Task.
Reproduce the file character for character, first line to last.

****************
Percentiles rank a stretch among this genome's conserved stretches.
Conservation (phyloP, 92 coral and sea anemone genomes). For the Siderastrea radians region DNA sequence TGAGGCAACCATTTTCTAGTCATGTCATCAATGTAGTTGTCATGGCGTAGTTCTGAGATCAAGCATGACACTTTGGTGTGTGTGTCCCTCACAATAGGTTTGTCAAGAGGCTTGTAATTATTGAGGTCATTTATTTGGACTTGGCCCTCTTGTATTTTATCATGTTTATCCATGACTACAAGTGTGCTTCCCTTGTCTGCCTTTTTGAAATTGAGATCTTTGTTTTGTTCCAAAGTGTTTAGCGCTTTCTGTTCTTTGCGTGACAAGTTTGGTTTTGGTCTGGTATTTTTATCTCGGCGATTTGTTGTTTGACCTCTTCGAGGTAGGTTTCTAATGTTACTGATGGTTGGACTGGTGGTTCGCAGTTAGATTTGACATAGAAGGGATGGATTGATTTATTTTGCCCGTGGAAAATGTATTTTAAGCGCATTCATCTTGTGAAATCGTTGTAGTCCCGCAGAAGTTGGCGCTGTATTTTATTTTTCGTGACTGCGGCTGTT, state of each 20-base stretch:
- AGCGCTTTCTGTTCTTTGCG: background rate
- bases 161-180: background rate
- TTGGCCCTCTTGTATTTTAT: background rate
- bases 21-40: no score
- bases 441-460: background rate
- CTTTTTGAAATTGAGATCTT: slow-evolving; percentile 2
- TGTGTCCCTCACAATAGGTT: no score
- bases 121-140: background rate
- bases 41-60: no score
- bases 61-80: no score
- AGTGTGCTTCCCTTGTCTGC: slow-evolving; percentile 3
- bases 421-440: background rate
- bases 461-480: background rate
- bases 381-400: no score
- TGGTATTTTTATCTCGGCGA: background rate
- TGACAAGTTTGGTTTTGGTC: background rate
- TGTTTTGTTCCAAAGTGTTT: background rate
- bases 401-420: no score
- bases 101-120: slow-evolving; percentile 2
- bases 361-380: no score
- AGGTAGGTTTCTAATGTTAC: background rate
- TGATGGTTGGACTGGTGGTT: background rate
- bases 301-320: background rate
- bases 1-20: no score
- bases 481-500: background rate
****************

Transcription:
Percentiles rank a stretch among this genome's conserved stretches.
Conservation (phyloP, 92 coral and sea anemone genomes). For the Siderastrea radians region DNA sequence TGAGGCAACCATTTTCTAGTCATGTCATCAATGTAGTTGTCATGGCGTAGTTCTGAGATCAAGCATGACACTTTGGTGTGTGTGTCCCTCACAATAGGTTTGTCAAGAGGCTTGTAATTATTGAGGTCATTTATTTGGACTTGGCCCTCTTGTATTTTATCATGTTTATCCATGACTACAAGTGTGCTTCCCTTGTCTGCCTTTTTGAAATTGAGATCTTTGTTTTGTTCCAAAGTGTTTAGCGCTTTCTGTTCTTTGCGTGACAAGTTTGGTTTTGGTCTGGTATTTTTATCTCGGCGATTTGTTGTTTGACCTCTTCGAGGTAGGTTTCTAATGTTACTGATGGTTGGACTGGTGGTTCGCAGTTAGATTTGACATAGAAGGGATGGATTGATTTATTTTGCCCGTGGAAAATGTATTTTAAGCGCATTCATCTTGTGAAATCGTTGTAGTCCCGCAGAAGTTGGCGCTGTATTTTATTTTTCGTGACTGCGGCTGTT, state of each 20-base stretch:
- AGCGCTTTCTGTTCTTTGCG: background rate
- bases 161-180: background rate
- TTGGCCCTCTTGTATTTTAT: background rate
- bases 21-40: no score
- bases 441-460: background rate
- CTTTTTGAAATTGAGATCTT: slow-evolving; percentile 2
- TGTGTCCCTCACAATAGGTT: no score
- bases 121-140: background rate
- bases 41-60: no score
- bases 61-80: no score
- AGTGTGCTTCCCTTGTCTGC: slow-evolving; percentile 3
- bases 421-440: background rate
- bases 461-480: background rate
- bases 381-400: no score
- TGGTATTTTTATCTCGGCGA: background rate
- TGACAAGTTTGGTTTTGGTC: background rate
- TGTTTTGTTCCAAAGTGTTT: background rate
- bases 401-420: no score
- bases 101-120: slow-evolving; percentile 2
- bases 361-380: no score
- AGGTAGGTTTCTAATGTTAC: background rate
- TGATGGTTGGACTGGTGGTT: background rate
- bases 301-320: background rate
- bases 1-20: no score
- bases 481-500: background rate